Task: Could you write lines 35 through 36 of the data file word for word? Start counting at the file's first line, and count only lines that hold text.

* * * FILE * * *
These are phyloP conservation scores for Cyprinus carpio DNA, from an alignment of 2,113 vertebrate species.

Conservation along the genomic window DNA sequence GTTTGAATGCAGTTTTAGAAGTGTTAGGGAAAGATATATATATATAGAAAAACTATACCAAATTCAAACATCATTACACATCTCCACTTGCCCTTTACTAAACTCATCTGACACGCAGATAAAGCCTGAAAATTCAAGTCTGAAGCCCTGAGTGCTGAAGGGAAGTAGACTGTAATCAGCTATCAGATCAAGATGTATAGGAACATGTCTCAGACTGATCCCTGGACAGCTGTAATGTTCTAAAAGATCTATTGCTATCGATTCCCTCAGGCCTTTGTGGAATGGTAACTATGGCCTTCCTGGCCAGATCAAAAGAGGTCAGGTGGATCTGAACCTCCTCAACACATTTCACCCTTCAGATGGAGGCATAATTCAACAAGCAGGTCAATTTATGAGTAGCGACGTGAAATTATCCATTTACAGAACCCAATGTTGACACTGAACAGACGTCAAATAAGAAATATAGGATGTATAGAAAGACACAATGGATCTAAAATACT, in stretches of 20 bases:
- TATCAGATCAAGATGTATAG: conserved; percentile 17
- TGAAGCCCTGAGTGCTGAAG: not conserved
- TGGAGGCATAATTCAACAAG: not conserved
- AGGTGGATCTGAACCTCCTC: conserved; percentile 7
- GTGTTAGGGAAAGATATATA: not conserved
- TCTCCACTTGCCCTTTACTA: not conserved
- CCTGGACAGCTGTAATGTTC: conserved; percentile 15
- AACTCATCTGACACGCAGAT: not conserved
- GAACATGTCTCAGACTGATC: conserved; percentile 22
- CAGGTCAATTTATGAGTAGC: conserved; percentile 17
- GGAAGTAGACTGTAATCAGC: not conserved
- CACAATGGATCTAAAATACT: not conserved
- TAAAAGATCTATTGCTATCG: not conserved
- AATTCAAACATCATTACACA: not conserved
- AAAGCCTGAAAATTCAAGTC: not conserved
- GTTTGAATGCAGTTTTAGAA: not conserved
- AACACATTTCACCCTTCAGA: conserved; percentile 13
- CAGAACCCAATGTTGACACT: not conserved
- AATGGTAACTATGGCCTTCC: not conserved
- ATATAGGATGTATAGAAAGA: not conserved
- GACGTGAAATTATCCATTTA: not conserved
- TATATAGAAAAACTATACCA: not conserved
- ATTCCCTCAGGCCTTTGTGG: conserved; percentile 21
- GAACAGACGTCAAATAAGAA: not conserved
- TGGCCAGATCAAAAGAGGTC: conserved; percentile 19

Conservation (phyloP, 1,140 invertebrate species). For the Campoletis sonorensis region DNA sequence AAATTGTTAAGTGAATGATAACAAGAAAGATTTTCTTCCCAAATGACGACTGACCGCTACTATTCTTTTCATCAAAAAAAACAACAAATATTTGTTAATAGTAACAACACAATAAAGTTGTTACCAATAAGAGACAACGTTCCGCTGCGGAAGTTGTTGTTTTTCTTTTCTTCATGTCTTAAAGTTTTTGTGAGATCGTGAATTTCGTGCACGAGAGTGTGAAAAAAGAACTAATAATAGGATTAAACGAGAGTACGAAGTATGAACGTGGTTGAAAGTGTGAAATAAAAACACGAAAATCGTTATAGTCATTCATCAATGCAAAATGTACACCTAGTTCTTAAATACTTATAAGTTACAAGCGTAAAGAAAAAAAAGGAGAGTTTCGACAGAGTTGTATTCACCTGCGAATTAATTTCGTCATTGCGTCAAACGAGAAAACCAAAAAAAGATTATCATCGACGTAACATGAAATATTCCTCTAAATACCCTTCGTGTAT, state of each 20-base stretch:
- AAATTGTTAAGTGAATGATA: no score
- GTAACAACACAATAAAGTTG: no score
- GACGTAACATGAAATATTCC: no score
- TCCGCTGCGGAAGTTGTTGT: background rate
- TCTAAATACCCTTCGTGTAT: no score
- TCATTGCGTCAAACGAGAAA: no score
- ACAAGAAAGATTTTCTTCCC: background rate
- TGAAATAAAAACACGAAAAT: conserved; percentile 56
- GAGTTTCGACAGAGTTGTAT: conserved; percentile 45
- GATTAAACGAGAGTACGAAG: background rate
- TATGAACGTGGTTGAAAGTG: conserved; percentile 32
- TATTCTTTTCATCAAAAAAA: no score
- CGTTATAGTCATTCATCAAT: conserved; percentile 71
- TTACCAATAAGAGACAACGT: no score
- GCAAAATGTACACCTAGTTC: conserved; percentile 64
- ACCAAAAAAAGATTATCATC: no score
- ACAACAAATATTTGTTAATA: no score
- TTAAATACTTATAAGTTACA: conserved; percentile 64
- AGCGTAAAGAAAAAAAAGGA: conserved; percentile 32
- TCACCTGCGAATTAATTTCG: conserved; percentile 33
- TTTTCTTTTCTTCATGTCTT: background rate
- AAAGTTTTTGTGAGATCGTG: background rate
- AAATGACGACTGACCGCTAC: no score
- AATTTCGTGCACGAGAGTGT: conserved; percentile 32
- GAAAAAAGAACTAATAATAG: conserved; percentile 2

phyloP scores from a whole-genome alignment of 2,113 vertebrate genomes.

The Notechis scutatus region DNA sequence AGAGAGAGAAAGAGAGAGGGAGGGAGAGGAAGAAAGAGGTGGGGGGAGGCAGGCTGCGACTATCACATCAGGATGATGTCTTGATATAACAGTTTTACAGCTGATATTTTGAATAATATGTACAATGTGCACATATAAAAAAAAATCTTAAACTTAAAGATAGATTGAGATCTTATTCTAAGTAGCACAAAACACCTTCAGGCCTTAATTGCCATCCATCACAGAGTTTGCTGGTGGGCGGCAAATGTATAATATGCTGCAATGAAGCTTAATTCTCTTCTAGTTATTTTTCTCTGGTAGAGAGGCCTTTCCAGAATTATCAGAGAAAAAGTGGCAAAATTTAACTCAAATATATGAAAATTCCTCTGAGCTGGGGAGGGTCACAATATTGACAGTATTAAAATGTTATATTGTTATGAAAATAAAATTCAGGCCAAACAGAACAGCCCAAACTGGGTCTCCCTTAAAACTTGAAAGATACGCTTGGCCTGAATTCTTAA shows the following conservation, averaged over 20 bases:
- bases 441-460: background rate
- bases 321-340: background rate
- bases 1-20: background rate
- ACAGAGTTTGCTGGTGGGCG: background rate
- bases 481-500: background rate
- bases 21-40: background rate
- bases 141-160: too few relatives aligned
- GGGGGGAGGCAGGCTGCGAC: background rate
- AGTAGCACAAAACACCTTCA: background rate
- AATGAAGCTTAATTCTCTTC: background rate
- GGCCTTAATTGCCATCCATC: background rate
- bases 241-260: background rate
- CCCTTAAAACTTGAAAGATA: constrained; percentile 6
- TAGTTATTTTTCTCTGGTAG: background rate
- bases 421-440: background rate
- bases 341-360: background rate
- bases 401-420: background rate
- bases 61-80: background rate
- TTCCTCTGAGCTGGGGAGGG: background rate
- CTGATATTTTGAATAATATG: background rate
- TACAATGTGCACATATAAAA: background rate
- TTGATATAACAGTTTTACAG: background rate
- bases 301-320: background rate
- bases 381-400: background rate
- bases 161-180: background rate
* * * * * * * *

- ACAAGAAAGATTTTCTTCCC: background rate
- TGAAATAAAAACACGAAAAT: conserved; percentile 56